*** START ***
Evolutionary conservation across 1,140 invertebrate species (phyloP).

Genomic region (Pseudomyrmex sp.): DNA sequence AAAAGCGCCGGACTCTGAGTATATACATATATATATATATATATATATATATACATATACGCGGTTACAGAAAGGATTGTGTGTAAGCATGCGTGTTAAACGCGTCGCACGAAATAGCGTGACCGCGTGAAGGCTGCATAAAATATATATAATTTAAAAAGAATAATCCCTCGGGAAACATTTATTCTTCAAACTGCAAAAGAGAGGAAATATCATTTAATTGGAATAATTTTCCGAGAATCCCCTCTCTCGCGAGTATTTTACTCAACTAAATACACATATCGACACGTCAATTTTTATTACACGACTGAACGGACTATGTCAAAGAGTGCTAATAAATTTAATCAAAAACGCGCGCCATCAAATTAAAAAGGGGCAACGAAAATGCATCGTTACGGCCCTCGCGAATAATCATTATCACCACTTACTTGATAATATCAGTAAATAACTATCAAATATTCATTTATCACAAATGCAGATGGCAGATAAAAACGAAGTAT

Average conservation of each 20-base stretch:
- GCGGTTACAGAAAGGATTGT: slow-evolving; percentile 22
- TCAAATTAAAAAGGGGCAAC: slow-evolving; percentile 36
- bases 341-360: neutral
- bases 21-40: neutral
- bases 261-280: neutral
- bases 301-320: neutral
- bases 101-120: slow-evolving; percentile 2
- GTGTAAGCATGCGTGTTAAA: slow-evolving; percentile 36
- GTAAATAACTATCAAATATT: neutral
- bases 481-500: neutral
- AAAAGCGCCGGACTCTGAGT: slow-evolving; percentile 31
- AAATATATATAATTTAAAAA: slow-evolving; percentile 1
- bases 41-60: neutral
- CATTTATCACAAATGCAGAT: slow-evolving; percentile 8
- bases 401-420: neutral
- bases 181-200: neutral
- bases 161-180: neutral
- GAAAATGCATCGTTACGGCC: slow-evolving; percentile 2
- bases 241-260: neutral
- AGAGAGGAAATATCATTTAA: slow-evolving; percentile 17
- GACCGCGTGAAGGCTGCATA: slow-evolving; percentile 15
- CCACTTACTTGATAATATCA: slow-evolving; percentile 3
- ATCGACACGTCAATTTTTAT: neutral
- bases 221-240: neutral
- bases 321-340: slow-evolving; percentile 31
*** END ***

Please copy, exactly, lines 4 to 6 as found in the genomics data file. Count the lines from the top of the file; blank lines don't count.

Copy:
- GCGGTTACAGAAAGGATTGT: slow-evolving; percentile 22
- TCAAATTAAAAAGGGGCAAC: slow-evolving; percentile 36
- bases 341-360: neutral